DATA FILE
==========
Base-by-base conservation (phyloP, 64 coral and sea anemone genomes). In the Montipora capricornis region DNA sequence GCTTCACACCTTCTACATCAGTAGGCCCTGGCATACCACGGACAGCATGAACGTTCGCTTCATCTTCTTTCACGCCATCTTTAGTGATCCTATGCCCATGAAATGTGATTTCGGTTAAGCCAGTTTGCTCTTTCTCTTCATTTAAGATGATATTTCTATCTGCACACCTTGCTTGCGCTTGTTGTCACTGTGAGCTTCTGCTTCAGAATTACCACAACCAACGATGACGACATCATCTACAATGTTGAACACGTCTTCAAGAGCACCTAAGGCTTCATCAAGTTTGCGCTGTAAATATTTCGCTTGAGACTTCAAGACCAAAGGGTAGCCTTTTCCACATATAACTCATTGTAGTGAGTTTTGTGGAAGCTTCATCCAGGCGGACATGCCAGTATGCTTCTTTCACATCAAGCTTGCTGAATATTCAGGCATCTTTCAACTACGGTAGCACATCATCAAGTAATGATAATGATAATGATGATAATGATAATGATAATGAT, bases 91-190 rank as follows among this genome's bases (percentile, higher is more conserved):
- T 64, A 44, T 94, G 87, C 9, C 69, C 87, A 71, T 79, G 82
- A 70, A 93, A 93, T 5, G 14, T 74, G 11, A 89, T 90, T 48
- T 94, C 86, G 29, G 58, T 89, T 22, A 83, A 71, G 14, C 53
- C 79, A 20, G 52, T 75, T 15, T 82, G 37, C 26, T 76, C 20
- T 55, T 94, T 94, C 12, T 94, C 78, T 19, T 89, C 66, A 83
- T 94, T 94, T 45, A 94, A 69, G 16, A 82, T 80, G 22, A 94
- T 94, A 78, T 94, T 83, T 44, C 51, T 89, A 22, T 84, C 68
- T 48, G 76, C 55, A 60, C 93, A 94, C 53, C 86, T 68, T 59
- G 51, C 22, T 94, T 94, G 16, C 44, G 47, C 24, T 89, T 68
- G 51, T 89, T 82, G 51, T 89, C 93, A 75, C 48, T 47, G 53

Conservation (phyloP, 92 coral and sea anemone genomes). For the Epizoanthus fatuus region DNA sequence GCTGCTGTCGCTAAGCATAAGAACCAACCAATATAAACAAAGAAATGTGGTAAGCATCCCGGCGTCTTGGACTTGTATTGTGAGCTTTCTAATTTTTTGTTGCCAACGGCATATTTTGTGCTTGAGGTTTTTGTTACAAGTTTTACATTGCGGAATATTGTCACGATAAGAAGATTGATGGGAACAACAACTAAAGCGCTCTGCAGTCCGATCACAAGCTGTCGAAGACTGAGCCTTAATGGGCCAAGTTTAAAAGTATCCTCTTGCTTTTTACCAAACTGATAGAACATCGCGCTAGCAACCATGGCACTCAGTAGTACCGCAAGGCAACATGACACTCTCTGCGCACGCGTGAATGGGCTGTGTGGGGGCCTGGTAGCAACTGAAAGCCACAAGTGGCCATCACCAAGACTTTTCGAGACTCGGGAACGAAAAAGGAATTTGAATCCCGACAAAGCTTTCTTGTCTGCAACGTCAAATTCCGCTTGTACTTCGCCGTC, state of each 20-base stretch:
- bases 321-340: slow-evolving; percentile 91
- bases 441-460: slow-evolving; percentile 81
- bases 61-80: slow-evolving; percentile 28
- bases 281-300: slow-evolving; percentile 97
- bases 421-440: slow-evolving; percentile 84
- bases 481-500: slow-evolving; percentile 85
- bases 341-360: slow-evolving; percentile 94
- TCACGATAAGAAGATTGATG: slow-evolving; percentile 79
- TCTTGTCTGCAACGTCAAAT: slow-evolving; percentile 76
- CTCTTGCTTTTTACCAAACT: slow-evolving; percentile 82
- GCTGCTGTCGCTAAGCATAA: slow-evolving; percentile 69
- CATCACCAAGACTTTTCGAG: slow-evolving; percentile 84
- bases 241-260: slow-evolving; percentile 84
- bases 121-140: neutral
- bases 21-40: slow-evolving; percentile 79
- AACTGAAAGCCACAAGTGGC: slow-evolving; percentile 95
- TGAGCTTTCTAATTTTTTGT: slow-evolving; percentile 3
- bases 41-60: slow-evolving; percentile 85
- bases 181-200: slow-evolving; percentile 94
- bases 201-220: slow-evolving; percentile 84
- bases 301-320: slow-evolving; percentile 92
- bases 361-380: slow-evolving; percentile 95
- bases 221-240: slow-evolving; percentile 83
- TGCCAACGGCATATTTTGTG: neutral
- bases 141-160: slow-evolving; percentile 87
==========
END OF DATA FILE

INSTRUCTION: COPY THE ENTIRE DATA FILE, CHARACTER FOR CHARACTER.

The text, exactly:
Base-by-base conservation (phyloP, 64 coral and sea anemone genomes). In the Montipora capricornis region DNA sequence GCTTCACACCTTCTACATCAGTAGGCCCTGGCATACCACGGACAGCATGAACGTTCGCTTCATCTTCTTTCACGCCATCTTTAGTGATCCTATGCCCATGAAATGTGATTTCGGTTAAGCCAGTTTGCTCTTTCTCTTCATTTAAGATGATATTTCTATCTGCACACCTTGCTTGCGCTTGTTGTCACTGTGAGCTTCTGCTTCAGAATTACCACAACCAACGATGACGACATCATCTACAATGTTGAACACGTCTTCAAGAGCACCTAAGGCTTCATCAAGTTTGCGCTGTAAATATTTCGCTTGAGACTTCAAGACCAAAGGGTAGCCTTTTCCACATATAACTCATTGTAGTGAGTTTTGTGGAAGCTTCATCCAGGCGGACATGCCAGTATGCTTCTTTCACATCAAGCTTGCTGAATATTCAGGCATCTTTCAACTACGGTAGCACATCATCAAGTAATGATAATGATAATGATGATAATGATAATGATAATGAT, bases 91-190 rank as follows among this genome's bases (percentile, higher is more conserved):
- T 64, A 44, T 94, G 87, C 9, C 69, C 87, A 71, T 79, G 82
- A 70, A 93, A 93, T 5, G 14, T 74, G 11, A 89, T 90, T 48
- T 94, C 86, G 29, G 58, T 89, T 22, A 83, A 71, G 14, C 53
- C 79, A 20, G 52, T 75, T 15, T 82, G 37, C 26, T 76, C 20
- T 55, T 94, T 94, C 12, T 94, C 78, T 19, T 89, C 66, A 83
- T 94, T 94, T 45, A 94, A 69, G 16, A 82, T 80, G 22, A 94
- T 94, A 78, T 94, T 83, T 44, C 51, T 89, A 22, T 84, C 68
- T 48, G 76, C 55, A 60, C 93, A 94, C 53, C 86, T 68, T 59
- G 51, C 22, T 94, T 94, G 16, C 44, G 47, C 24, T 89, T 68
- G 51, T 89, T 82, G 51, T 89, C 93, A 75, C 48, T 47, G 53

Conservation (phyloP, 92 coral and sea anemone genomes). For the Epizoanthus fatuus region DNA sequence GCTGCTGTCGCTAAGCATAAGAACCAACCAATATAAACAAAGAAATGTGGTAAGCATCCCGGCGTCTTGGACTTGTATTGTGAGCTTTCTAATTTTTTGTTGCCAACGGCATATTTTGTGCTTGAGGTTTTTGTTACAAGTTTTACATTGCGGAATATTGTCACGATAAGAAGATTGATGGGAACAACAACTAAAGCGCTCTGCAGTCCGATCACAAGCTGTCGAAGACTGAGCCTTAATGGGCCAAGTTTAAAAGTATCCTCTTGCTTTTTACCAAACTGATAGAACATCGCGCTAGCAACCATGGCACTCAGTAGTACCGCAAGGCAACATGACACTCTCTGCGCACGCGTGAATGGGCTGTGTGGGGGCCTGGTAGCAACTGAAAGCCACAAGTGGCCATCACCAAGACTTTTCGAGACTCGGGAACGAAAAAGGAATTTGAATCCCGACAAAGCTTTCTTGTCTGCAACGTCAAATTCCGCTTGTACTTCGCCGTC, state of each 20-base stretch:
- bases 321-340: slow-evolving; percentile 91
- bases 441-460: slow-evolving; percentile 81
- bases 61-80: slow-evolving; percentile 28
- bases 281-300: slow-evolving; percentile 97
- bases 421-440: slow-evolving; percentile 84
- bases 481-500: slow-evolving; percentile 85
- bases 341-360: slow-evolving; percentile 94
- TCACGATAAGAAGATTGATG: slow-evolving; percentile 79
- TCTTGTCTGCAACGTCAAAT: slow-evolving; percentile 76
- CTCTTGCTTTTTACCAAACT: slow-evolving; percentile 82
- GCTGCTGTCGCTAAGCATAA: slow-evolving; percentile 69
- CATCACCAAGACTTTTCGAG: slow-evolving; percentile 84
- bases 241-260: slow-evolving; percentile 84
- bases 121-140: neutral
- bases 21-40: slow-evolving; percentile 79
- AACTGAAAGCCACAAGTGGC: slow-evolving; percentile 95
- TGAGCTTTCTAATTTTTTGT: slow-evolving; percentile 3
- bases 41-60: slow-evolving; percentile 85
- bases 181-200: slow-evolving; percentile 94
- bases 201-220: slow-evolving; percentile 84
- bases 301-320: slow-evolving; percentile 92
- bases 361-380: slow-evolving; percentile 95
- bases 221-240: slow-evolving; percentile 83
- TGCCAACGGCATATTTTGTG: neutral
- bases 141-160: slow-evolving; percentile 87